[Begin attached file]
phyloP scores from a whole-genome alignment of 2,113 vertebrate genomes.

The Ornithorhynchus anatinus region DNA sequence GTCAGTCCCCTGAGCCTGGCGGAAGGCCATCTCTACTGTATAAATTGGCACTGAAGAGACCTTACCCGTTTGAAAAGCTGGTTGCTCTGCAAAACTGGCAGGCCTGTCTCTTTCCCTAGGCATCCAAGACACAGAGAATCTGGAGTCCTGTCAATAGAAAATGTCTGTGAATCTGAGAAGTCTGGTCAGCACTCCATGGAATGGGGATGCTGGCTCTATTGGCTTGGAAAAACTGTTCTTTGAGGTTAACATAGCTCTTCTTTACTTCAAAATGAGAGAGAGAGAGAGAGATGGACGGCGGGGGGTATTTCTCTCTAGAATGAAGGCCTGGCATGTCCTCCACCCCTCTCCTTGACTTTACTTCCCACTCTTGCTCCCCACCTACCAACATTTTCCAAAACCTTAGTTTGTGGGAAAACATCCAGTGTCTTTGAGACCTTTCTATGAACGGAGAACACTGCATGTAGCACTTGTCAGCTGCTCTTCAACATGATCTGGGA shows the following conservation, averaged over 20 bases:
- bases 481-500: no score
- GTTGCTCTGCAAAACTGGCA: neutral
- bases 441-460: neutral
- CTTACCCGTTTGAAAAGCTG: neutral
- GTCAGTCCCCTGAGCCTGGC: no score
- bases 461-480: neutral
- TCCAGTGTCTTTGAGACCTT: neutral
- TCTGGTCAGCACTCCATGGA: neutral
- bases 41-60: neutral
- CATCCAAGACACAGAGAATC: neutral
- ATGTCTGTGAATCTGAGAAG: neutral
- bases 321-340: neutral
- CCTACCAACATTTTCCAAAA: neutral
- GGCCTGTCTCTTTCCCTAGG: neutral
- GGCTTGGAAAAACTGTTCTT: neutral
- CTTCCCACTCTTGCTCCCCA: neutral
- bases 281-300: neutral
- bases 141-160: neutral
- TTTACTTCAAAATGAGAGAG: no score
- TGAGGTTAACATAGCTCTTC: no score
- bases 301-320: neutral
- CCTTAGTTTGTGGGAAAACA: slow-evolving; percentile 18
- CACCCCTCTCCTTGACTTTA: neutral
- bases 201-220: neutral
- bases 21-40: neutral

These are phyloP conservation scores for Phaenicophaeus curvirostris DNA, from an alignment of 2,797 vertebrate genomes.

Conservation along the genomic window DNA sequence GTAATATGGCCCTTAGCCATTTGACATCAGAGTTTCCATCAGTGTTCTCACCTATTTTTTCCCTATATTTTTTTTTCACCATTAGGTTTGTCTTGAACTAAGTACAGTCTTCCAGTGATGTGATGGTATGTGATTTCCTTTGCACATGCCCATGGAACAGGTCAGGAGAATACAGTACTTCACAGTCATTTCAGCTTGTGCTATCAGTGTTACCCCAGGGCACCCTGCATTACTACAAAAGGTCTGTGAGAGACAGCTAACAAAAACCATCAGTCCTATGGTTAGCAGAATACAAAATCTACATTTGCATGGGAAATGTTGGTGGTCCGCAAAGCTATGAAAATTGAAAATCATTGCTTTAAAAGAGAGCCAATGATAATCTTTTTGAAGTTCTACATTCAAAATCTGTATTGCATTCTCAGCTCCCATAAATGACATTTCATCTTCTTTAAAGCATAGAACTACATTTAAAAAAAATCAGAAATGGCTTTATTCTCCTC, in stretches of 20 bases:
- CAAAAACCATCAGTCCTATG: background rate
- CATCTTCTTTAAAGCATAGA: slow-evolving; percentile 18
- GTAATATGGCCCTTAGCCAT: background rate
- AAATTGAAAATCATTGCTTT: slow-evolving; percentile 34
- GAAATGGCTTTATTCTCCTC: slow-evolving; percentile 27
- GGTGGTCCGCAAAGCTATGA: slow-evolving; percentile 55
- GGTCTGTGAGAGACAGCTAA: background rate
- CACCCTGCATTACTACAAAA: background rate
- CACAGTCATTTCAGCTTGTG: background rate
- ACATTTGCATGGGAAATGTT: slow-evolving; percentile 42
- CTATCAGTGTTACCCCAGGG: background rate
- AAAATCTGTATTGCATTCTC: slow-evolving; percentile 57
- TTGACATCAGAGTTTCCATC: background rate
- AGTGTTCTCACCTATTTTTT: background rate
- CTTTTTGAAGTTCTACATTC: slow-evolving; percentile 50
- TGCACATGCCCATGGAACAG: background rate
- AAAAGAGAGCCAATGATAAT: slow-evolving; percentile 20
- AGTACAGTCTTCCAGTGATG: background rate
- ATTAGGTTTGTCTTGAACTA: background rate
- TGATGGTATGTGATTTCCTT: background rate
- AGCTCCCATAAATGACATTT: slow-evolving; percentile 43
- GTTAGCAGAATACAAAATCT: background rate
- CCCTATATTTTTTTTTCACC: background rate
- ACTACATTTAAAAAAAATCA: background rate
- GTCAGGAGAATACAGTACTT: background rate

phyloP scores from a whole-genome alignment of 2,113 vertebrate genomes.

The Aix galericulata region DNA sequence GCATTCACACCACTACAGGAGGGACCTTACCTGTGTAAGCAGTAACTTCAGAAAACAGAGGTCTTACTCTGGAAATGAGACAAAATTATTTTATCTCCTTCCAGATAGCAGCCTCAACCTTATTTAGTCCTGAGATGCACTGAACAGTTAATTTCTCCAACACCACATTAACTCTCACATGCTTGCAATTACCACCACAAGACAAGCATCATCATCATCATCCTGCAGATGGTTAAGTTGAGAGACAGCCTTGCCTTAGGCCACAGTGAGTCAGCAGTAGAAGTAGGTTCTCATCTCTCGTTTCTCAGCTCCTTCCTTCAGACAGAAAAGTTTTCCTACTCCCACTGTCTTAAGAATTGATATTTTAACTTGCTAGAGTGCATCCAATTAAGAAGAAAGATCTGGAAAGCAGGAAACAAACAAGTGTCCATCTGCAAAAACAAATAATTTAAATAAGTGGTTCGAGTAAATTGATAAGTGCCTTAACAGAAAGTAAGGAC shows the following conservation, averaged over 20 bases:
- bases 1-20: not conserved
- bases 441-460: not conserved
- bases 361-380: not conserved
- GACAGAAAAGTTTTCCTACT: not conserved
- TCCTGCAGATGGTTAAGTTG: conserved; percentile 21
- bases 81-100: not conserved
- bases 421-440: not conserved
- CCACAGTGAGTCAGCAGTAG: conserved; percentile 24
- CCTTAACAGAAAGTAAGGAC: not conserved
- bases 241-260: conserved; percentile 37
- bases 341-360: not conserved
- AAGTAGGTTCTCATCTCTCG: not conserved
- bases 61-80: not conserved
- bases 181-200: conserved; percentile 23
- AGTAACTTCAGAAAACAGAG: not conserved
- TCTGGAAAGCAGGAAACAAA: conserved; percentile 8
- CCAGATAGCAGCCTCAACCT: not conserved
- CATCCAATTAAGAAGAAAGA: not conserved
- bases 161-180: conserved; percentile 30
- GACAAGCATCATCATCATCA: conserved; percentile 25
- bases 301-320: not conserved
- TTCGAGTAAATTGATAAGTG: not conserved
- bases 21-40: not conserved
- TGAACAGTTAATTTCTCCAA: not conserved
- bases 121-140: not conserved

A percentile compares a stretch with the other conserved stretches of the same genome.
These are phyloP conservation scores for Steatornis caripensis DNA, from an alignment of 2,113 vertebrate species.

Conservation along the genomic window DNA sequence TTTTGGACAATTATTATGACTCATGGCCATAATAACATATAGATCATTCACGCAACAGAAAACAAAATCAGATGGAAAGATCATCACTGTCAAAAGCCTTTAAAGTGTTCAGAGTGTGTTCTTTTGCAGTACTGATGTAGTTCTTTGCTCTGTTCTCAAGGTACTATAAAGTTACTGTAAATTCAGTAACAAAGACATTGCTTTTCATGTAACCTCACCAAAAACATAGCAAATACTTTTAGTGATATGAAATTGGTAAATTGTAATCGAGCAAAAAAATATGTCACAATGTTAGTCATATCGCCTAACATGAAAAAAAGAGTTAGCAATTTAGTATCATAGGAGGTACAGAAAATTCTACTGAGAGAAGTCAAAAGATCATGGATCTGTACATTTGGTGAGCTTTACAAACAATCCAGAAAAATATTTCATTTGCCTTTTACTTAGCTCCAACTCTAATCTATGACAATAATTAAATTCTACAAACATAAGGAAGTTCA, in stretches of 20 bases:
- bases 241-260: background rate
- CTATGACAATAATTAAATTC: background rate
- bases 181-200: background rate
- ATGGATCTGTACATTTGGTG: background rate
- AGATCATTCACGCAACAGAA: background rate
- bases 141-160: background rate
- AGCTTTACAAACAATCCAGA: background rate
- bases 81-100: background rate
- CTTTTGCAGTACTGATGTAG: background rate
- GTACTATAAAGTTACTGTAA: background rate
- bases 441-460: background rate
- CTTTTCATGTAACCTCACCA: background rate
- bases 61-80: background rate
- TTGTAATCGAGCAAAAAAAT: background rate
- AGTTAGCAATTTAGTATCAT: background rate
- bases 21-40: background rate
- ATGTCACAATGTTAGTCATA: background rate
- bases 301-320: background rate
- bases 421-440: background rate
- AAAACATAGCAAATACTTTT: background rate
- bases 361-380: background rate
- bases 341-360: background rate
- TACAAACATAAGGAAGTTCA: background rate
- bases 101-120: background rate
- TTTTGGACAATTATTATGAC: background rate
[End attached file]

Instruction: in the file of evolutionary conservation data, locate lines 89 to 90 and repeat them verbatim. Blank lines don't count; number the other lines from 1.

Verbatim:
- AGATCATTCACGCAACAGAA: background rate
- bases 141-160: background rate